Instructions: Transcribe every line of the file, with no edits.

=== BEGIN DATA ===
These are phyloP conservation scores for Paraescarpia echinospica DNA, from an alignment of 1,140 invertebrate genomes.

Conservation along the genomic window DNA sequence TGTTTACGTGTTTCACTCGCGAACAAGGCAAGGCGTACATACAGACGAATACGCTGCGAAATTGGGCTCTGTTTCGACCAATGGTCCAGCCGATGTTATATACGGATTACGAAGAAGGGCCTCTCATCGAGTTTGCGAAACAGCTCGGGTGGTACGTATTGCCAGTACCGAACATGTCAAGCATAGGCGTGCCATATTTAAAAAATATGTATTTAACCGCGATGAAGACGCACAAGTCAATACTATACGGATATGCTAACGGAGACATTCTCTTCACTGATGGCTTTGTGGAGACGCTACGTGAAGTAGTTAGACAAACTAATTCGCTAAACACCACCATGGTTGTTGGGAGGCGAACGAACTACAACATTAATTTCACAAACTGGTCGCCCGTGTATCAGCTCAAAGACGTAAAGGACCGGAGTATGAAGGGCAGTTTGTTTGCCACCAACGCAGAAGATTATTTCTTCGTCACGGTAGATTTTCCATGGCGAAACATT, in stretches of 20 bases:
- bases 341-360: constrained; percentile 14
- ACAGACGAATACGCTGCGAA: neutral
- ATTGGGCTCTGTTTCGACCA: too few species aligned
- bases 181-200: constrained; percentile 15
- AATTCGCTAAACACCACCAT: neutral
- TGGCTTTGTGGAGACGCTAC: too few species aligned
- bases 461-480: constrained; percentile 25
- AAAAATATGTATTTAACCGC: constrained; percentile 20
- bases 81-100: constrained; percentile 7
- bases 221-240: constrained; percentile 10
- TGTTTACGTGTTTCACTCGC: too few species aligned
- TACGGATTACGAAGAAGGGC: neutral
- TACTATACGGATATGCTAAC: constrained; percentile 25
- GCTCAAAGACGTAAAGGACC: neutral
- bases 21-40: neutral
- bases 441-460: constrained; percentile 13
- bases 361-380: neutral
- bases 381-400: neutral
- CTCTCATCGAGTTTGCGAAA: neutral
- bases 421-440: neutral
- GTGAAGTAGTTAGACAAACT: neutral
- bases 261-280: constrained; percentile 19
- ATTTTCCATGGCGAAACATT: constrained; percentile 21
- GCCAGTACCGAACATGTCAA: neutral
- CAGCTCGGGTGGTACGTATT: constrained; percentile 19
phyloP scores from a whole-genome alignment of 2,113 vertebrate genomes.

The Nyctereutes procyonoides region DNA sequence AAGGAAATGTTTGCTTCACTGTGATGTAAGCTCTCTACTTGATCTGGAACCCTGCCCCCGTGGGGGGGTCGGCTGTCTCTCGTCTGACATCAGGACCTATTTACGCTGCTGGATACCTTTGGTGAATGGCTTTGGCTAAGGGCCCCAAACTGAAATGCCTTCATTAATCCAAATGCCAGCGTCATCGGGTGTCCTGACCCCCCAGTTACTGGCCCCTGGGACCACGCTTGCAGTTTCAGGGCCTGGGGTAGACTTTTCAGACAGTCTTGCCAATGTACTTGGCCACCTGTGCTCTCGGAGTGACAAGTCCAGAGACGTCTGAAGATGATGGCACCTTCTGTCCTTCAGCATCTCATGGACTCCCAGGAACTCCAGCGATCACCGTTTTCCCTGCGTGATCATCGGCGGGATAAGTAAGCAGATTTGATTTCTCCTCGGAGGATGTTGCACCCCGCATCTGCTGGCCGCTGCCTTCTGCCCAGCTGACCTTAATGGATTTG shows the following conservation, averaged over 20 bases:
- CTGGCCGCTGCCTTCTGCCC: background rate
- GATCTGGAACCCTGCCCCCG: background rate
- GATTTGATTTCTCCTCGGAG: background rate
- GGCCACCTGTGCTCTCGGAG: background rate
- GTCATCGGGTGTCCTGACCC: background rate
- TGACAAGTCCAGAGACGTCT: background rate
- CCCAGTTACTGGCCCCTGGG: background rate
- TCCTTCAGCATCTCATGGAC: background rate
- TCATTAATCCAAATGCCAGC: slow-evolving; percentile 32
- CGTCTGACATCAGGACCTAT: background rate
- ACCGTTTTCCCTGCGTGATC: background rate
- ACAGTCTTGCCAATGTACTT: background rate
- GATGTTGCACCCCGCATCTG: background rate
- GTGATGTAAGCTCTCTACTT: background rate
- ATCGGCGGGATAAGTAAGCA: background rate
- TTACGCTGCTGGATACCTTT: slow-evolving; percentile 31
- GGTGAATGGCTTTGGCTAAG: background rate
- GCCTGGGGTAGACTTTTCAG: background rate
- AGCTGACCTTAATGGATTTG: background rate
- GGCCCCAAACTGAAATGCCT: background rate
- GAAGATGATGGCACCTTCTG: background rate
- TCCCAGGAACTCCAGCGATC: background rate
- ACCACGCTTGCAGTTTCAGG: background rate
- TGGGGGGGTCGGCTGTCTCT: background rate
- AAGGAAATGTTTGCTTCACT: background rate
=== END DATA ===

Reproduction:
These are phyloP conservation scores for Paraescarpia echinospica DNA, from an alignment of 1,140 invertebrate genomes.

Conservation along the genomic window DNA sequence TGTTTACGTGTTTCACTCGCGAACAAGGCAAGGCGTACATACAGACGAATACGCTGCGAAATTGGGCTCTGTTTCGACCAATGGTCCAGCCGATGTTATATACGGATTACGAAGAAGGGCCTCTCATCGAGTTTGCGAAACAGCTCGGGTGGTACGTATTGCCAGTACCGAACATGTCAAGCATAGGCGTGCCATATTTAAAAAATATGTATTTAACCGCGATGAAGACGCACAAGTCAATACTATACGGATATGCTAACGGAGACATTCTCTTCACTGATGGCTTTGTGGAGACGCTACGTGAAGTAGTTAGACAAACTAATTCGCTAAACACCACCATGGTTGTTGGGAGGCGAACGAACTACAACATTAATTTCACAAACTGGTCGCCCGTGTATCAGCTCAAAGACGTAAAGGACCGGAGTATGAAGGGCAGTTTGTTTGCCACCAACGCAGAAGATTATTTCTTCGTCACGGTAGATTTTCCATGGCGAAACATT, in stretches of 20 bases:
- bases 341-360: constrained; percentile 14
- ACAGACGAATACGCTGCGAA: neutral
- ATTGGGCTCTGTTTCGACCA: too few species aligned
- bases 181-200: constrained; percentile 15
- AATTCGCTAAACACCACCAT: neutral
- TGGCTTTGTGGAGACGCTAC: too few species aligned
- bases 461-480: constrained; percentile 25
- AAAAATATGTATTTAACCGC: constrained; percentile 20
- bases 81-100: constrained; percentile 7
- bases 221-240: constrained; percentile 10
- TGTTTACGTGTTTCACTCGC: too few species aligned
- TACGGATTACGAAGAAGGGC: neutral
- TACTATACGGATATGCTAAC: constrained; percentile 25
- GCTCAAAGACGTAAAGGACC: neutral
- bases 21-40: neutral
- bases 441-460: constrained; percentile 13
- bases 361-380: neutral
- bases 381-400: neutral
- CTCTCATCGAGTTTGCGAAA: neutral
- bases 421-440: neutral
- GTGAAGTAGTTAGACAAACT: neutral
- bases 261-280: constrained; percentile 19
- ATTTTCCATGGCGAAACATT: constrained; percentile 21
- GCCAGTACCGAACATGTCAA: neutral
- CAGCTCGGGTGGTACGTATT: constrained; percentile 19
phyloP scores from a whole-genome alignment of 2,113 vertebrate genomes.

The Nyctereutes procyonoides region DNA sequence AAGGAAATGTTTGCTTCACTGTGATGTAAGCTCTCTACTTGATCTGGAACCCTGCCCCCGTGGGGGGGTCGGCTGTCTCTCGTCTGACATCAGGACCTATTTACGCTGCTGGATACCTTTGGTGAATGGCTTTGGCTAAGGGCCCCAAACTGAAATGCCTTCATTAATCCAAATGCCAGCGTCATCGGGTGTCCTGACCCCCCAGTTACTGGCCCCTGGGACCACGCTTGCAGTTTCAGGGCCTGGGGTAGACTTTTCAGACAGTCTTGCCAATGTACTTGGCCACCTGTGCTCTCGGAGTGACAAGTCCAGAGACGTCTGAAGATGATGGCACCTTCTGTCCTTCAGCATCTCATGGACTCCCAGGAACTCCAGCGATCACCGTTTTCCCTGCGTGATCATCGGCGGGATAAGTAAGCAGATTTGATTTCTCCTCGGAGGATGTTGCACCCCGCATCTGCTGGCCGCTGCCTTCTGCCCAGCTGACCTTAATGGATTTG shows the following conservation, averaged over 20 bases:
- CTGGCCGCTGCCTTCTGCCC: background rate
- GATCTGGAACCCTGCCCCCG: background rate
- GATTTGATTTCTCCTCGGAG: background rate
- GGCCACCTGTGCTCTCGGAG: background rate
- GTCATCGGGTGTCCTGACCC: background rate
- TGACAAGTCCAGAGACGTCT: background rate
- CCCAGTTACTGGCCCCTGGG: background rate
- TCCTTCAGCATCTCATGGAC: background rate
- TCATTAATCCAAATGCCAGC: slow-evolving; percentile 32
- CGTCTGACATCAGGACCTAT: background rate
- ACCGTTTTCCCTGCGTGATC: background rate
- ACAGTCTTGCCAATGTACTT: background rate
- GATGTTGCACCCCGCATCTG: background rate
- GTGATGTAAGCTCTCTACTT: background rate
- ATCGGCGGGATAAGTAAGCA: background rate
- TTACGCTGCTGGATACCTTT: slow-evolving; percentile 31
- GGTGAATGGCTTTGGCTAAG: background rate
- GCCTGGGGTAGACTTTTCAG: background rate
- AGCTGACCTTAATGGATTTG: background rate
- GGCCCCAAACTGAAATGCCT: background rate
- GAAGATGATGGCACCTTCTG: background rate
- TCCCAGGAACTCCAGCGATC: background rate
- ACCACGCTTGCAGTTTCAGG: background rate
- TGGGGGGGTCGGCTGTCTCT: background rate
- AAGGAAATGTTTGCTTCACT: background rate